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US-VISIT Frequently Asked Questions

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Background Information - Introduction

US-VISIT is a top priority for the U.S. Department of Homeland Security because it enhances security for our citizens and visitors while facilitating legitimate travel and trade across our borders.

US-VISIT is part of a continuum of security measures that begins overseas, when a person applies for a visa to travel to the United States, and continues from their arrival to and departure from the United States.  It incorporates eligibility determinations made by both the Departments of Homeland Security and State.

The goals of US-VISIT are to

  • Enhance the security of our citizens and visitors
  • Facilitate legitimate travel and trade
  • Ensure the integrity of our immigration system
  • Protect the privacy of our visitors

US-VISIT procedures currently apply to all visitors (with limited exemptions) holding non-immigrant visas, regardless of country of origin.

On September 30, 2004, US-VISIT entry and exit procedures expand to include visitors traveling to the United States under the Visa Waiver Program (VWP) who arrive at airports and seaports.

What are the laws authorizing US-VISIT?

US-VISIT has been established in accordance with several Congressional mandates requiring that the Department of Homeland Security create an integrated, automated entry-exit system that:

  • Records the arrival and departure of aliens.
  • Deploys equipment at all ports of entry to allow for the verification of aliensa^?(TM) identities and the authentication of their travel documents through the comparison of biometric identifiers.
  • Utilizes an entry-exit system that records alien arrival and departure information from these biometrically authenticated documents.

Key Legal References

  • The Illegal Immigration and Reform and Immigrant Responsibility Act of 1996.
  • The Immigration and Naturalization Service Data Management Improvement Act of 2000.
  • The USA PATRIOT Act of 2001.
  • The Enhanced Border Security and Visa Entry Reform Act of 2001.

How did the terrorist attacks of September 11, 2001 affect the implementation of the system?

The tragic acts of September 11, 2001 increased the urgency to create a comprehensive entry and exit system, and Congress passed two important acts that have a significant impact on US-VISIT:

  • In the USA PATRIOT Act, Congress expressed a requirement for a^?oespeeda^?? in the implementation and included the requirement that the White House Office of Homeland Security (OHS) be consulted with respect to the establishment of the entry and exit program.  The PATRIOT Act also introduced the concept of biometrics to establish a technology standard that would be used in the development of US-VISIT.
  • The Enhanced Border Security and Visa Entry Reform Act expanded on the USA PATRIOT Act and the Data Management Improvement Act by mandating increased requirements for US-VISIT Program integration, interoperability with other law enforcement and intelligence systems, biometrics, and accessibility.  

What agencies under the Department of Homeland Security are working together to create US-VISIT?  What other Departments or agencies are working with DHS?

US-VISIT consists of representatives from the various components of DHS responsible for border security, including the Transportation Security Administration, U.S. Immigration and Customs Enforcement, U.S. Customs and Border Protection, U.S. Citizenship and Immigration Services, and the U.S. Coast Guard.  Other DHS components that assist the US-VISIT team include the Directorate for Management and the Science and Technology Directorate.  In addition, outside DHS, the team consists of representatives from the Departments of Transportation, State, Commerce, and Justice, and the General Services Administration.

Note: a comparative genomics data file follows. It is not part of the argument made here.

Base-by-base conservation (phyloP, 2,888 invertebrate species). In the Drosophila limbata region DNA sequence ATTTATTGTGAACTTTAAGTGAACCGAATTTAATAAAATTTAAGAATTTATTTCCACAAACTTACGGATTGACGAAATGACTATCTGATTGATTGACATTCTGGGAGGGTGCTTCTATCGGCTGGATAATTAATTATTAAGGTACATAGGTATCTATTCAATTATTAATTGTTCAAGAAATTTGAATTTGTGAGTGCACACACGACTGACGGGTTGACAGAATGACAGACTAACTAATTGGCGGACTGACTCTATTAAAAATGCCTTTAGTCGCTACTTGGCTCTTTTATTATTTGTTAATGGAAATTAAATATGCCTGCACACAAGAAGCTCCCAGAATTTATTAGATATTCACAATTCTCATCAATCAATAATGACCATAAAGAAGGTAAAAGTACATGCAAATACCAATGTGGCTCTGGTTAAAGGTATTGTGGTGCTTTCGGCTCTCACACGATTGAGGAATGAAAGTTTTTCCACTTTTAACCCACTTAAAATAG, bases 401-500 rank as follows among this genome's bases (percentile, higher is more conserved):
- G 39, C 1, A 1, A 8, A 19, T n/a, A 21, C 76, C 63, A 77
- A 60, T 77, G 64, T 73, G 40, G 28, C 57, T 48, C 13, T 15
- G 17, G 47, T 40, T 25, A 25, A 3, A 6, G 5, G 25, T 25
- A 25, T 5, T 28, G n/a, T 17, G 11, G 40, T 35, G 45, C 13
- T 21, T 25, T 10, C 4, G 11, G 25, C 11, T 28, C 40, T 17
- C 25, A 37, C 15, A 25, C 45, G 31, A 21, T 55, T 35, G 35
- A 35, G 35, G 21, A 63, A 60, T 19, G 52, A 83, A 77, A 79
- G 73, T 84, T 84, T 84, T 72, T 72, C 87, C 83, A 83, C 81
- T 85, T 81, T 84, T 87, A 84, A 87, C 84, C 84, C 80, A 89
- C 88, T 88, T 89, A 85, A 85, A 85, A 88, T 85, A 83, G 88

In addition, we have established a US-VISIT Advisory Board to provide guidance and counsel in setting the overall vision and strategic direction for US-VISIT.  This board will also provide the communications link for aligning the strategic direction, priorities, and resources both within DHS and with the other government agencies that participate in the development and implementation of US-VISIT.

Who is responsible for enforcing the program?

The Secretary of Homeland Security is responsible for enforcing the provisions which are the basis for establishing a comprehensive entry and exit process.  Within the Department of Homeland Security, the Under Secretary for Border and Transportation Security is responsible for implementing US-VISIT.

How do US-VISIT entry procedures work?

US-VISIT is part of a continuum of security measures that begins overseas, when a person applies for a visa to travel to the United States, and continues from their arrival to and departure from the United States.  It incorporates eligibility determinations made by both the Departments of Homeland Security and State.  

Enrollment in US-VISIT for visitors applying for a visa is done overseas at the visa-issuing post where each visitor has his or her biographic and biometric information a^??g two index fingerscans and a digital photograph a^??g captured by a State Department official.  

By October 2004, all 211 visa-issuing posts will deploy US-VISIT as part of the visa process.  The US-VISIT biometric procedure has already prevented known criminals from getting visas in the first place.  

US-VISIT entry procedures are currently in place at 115 airports and 14 seaports.  By the end of this year, US-VISIT will expand to the 50 busiest land ports of entry.  

Upon a visitora^?(TM)s arrival in the United States, a U.S. Customs and Border Protection Officer uses an inkless digital fingerscanner to electronically capture two fingerscans.  The visitor is asked to put the left index finger and then the right index finger on the scanner.  The U.S. Customs and Border Protection Officer also takes a digital photograph of the visitor.

The biographic and biometric data is used to match the visitor with the travel documents and is compared against watch lists.  The U.S. Customs and Border Protection Officer asks questions about the visitora^?(TM)s stay in the United States.  At that point, the U.S. Customs and Border Protection Officer either admits the visitor or conducts additional inquiries based on the verification results. These procedures should reduce fraud, identity theft, and the risk that terrorists and criminals will enter the United States undetected.

While in the United States, should the visitor seek to adjust status or extend his or her stay, US-VISIT would be updated with any modifications to the individuala^?(TM)s status.  

How does a U.S. Customs and Border Protection Officer determine that a person requires additional or secondary screening?

If the data provided indicates possible national security concerns, other law enforcement concerns, improper documentation, or any other ground of inadmissibility to the United States, then the officer will refer the visitor for additional screening or assistance.

What is the process for visitors with visas exiting the United States?